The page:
Although it certainly has fans today, the GameCube was one of Nintendo’s least commercially successful home consoles. Many gamers weren’t enthused about some of the platform’s more experimental titles, and The Legend of Zelda: The Wind Waker was a great example of this. It might be looked upon as one of the better Zelda games today, but Wind Waker sold poorly enough that its GameCube sequel ended up being scrapped in favor of Twilight Princess.
Wind Waker took a new approach to the Zelda franchise from multiple directions. The game takes place in a vast ocean dotted with islands players can sail to and from, which was radically different from the land-based medieval kingdoms the series was known for. Arguably the biggest difference Wind Waker brought to the table, though, is its cell-shaded art style, which was reused in many other Zelda titles, such as the many multiplayer Zelda games.
When it released on Nintendo 64 in 1998, Ocarina of Time took the industry by storm with its innovative camera controls and engaging story. Many players were enthralled with the direction the series was headed in, eagerly awaiting a graphically superior successor on GameCube. The darker themes and aesthetic of the N64 titles seemed to solidify that Zelda rested alongside Metroid as one of Nintendo’s more mature franchises, with realistic art styles and adult themes. With this context in mind, it makes sense that Wind Waker‘s cartoony look upset Zelda fans in the early 2000s.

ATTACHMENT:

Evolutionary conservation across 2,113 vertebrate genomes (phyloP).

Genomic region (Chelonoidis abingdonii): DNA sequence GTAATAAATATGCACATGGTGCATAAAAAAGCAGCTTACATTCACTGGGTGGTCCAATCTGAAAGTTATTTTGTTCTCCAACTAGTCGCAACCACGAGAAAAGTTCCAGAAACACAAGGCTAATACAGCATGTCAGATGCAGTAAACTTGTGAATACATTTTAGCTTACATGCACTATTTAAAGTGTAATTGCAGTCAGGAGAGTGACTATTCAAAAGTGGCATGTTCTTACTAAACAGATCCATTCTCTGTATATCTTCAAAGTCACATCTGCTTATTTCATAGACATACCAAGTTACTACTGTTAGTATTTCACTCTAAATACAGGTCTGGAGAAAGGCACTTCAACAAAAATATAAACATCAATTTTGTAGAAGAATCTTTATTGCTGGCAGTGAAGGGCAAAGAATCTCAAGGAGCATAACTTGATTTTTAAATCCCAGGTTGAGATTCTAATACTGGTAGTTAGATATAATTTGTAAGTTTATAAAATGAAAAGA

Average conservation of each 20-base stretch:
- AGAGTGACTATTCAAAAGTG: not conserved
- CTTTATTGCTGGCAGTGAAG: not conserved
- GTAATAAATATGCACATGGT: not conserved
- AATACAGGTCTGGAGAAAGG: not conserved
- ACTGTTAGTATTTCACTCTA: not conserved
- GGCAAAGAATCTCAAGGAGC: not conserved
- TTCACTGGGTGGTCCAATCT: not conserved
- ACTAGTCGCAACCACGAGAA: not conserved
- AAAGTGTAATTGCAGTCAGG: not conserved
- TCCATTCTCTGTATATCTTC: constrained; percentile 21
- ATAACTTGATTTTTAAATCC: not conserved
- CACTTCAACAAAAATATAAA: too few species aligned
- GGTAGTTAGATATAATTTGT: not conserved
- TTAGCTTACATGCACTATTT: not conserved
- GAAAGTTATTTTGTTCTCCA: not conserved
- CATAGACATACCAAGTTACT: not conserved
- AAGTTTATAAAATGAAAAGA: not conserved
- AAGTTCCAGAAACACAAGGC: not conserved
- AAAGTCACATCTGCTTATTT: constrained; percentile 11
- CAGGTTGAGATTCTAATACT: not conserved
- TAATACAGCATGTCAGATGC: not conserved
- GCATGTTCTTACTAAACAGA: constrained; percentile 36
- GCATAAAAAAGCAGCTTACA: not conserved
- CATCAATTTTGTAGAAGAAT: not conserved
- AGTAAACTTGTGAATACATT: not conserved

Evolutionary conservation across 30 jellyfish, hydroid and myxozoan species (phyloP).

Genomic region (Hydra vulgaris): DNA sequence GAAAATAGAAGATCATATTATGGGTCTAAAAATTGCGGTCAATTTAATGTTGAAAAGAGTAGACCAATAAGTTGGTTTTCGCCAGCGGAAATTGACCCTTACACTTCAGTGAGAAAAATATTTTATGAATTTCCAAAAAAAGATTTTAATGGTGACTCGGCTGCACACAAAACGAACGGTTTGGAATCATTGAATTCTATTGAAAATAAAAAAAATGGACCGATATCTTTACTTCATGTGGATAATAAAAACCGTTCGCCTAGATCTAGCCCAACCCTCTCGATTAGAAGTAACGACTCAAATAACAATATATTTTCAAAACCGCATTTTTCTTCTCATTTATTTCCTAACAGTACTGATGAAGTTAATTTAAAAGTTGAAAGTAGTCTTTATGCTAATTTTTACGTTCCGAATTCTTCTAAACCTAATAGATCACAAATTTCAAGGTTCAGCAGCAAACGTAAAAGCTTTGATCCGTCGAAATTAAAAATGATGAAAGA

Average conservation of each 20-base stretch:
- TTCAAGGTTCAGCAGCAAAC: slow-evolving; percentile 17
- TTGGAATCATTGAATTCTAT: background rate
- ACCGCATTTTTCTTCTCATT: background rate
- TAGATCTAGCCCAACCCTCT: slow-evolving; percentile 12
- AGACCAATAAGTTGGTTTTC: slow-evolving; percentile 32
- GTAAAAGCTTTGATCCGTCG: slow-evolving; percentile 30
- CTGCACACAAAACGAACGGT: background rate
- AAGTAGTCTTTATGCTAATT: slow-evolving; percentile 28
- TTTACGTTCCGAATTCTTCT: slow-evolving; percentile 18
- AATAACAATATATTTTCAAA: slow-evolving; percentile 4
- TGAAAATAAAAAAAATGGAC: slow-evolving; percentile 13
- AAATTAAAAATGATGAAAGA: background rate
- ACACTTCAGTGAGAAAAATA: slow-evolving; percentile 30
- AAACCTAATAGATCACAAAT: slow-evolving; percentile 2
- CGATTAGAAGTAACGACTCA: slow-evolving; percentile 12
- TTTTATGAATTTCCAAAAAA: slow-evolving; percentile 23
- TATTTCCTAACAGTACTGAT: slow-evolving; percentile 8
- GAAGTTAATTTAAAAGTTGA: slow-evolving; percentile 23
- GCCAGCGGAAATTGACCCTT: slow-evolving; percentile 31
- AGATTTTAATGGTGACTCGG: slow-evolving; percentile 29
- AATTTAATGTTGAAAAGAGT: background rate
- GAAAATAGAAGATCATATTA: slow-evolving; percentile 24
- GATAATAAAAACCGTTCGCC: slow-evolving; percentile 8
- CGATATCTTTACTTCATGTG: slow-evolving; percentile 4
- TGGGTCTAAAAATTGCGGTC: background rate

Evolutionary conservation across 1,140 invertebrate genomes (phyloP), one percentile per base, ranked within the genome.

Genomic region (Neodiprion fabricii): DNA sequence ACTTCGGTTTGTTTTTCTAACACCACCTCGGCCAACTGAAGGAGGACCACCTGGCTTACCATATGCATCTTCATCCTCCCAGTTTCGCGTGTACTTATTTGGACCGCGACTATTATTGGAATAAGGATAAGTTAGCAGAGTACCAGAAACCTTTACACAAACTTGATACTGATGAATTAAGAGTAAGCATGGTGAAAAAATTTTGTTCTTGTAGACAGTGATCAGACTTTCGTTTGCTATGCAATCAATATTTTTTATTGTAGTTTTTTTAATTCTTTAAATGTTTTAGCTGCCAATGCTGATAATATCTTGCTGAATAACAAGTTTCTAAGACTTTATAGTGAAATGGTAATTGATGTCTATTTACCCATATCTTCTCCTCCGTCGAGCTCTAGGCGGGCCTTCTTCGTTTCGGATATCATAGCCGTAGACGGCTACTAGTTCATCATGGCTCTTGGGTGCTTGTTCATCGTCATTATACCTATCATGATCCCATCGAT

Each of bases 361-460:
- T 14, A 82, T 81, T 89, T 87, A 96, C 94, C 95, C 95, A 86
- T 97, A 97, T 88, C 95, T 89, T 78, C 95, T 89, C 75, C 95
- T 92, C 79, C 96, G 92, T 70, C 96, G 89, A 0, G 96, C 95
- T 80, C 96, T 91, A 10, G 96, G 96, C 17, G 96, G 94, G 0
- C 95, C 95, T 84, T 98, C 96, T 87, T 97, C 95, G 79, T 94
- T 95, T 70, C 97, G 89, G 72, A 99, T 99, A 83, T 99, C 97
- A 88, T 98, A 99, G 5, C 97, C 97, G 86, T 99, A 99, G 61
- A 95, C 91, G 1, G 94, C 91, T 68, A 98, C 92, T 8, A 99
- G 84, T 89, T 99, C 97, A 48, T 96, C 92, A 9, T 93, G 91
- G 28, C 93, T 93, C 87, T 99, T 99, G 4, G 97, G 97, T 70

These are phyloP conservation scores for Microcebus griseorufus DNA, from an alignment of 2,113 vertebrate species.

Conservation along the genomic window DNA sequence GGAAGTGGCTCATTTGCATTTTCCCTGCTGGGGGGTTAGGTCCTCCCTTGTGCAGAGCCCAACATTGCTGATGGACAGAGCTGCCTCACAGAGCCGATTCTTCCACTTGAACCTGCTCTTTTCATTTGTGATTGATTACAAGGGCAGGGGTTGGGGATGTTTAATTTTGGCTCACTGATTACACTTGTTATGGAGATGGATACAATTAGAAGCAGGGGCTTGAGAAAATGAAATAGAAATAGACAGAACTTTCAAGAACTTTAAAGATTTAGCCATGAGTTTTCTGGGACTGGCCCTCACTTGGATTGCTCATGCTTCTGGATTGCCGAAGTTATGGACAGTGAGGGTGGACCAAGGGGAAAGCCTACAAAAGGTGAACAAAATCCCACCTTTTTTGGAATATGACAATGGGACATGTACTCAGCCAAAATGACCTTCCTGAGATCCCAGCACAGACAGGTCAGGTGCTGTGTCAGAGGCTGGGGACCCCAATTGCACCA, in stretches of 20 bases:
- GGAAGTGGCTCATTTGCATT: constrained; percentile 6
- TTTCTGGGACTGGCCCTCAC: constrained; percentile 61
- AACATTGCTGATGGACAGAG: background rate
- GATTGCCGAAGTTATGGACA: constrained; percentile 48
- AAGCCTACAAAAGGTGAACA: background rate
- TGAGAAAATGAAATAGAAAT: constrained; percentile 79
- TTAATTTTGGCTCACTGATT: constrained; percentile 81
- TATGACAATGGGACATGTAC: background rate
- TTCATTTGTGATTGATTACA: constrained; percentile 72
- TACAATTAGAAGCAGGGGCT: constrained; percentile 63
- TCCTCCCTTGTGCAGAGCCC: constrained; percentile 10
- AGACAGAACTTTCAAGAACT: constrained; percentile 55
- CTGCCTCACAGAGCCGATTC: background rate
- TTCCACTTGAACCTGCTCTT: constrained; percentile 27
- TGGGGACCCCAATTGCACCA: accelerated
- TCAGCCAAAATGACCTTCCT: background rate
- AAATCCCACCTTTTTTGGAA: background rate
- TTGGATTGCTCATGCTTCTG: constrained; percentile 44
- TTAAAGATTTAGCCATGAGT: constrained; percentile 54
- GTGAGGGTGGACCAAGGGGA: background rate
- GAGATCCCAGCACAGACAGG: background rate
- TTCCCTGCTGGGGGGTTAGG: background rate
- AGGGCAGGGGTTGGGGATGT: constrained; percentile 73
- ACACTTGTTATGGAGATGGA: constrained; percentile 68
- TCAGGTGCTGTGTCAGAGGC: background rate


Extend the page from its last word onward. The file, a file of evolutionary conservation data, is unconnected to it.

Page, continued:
Wind Waker Originally Had A GameCube Sequel Before Twilight Princess
According to DidYouKnowGaming? on YouTube, Wind Waker was originally planned to get a sequel on the GameCube. Nintendo attributed Wind Waker‘s poor sales to its aesthetic, since American players, in particular, were craving a more realistic-looking Zelda game. Series producer Eiji Aonuma claimed Wind Waker 2 was in the planning and early development stages for about a year before the project was changed into the realistic Zelda fans had been hoping for.
This new, realistic Zelda ended up becoming Twilight Princess, which is known for its gritty look. Even though it sold much better than Wind Waker, its art style was hardly carried on, while Wind Waker’s was reused several times. Games like Minish Cap and Wind Waker’s DS sequel, Phantom Hourglass, used its initially hated look. Twilight Princess Link was cut from Super Smash Bros. Ultimate, but Toon Link continues his perfect attendance since debuting in Super Smash Bros. Brawl. It’s a shame The Legend of Zelda: The Wind Waker‘s cell-shaded style was the demise of its potential GameCube sequel, but at least Twilight Princess ended up being a stellar game too.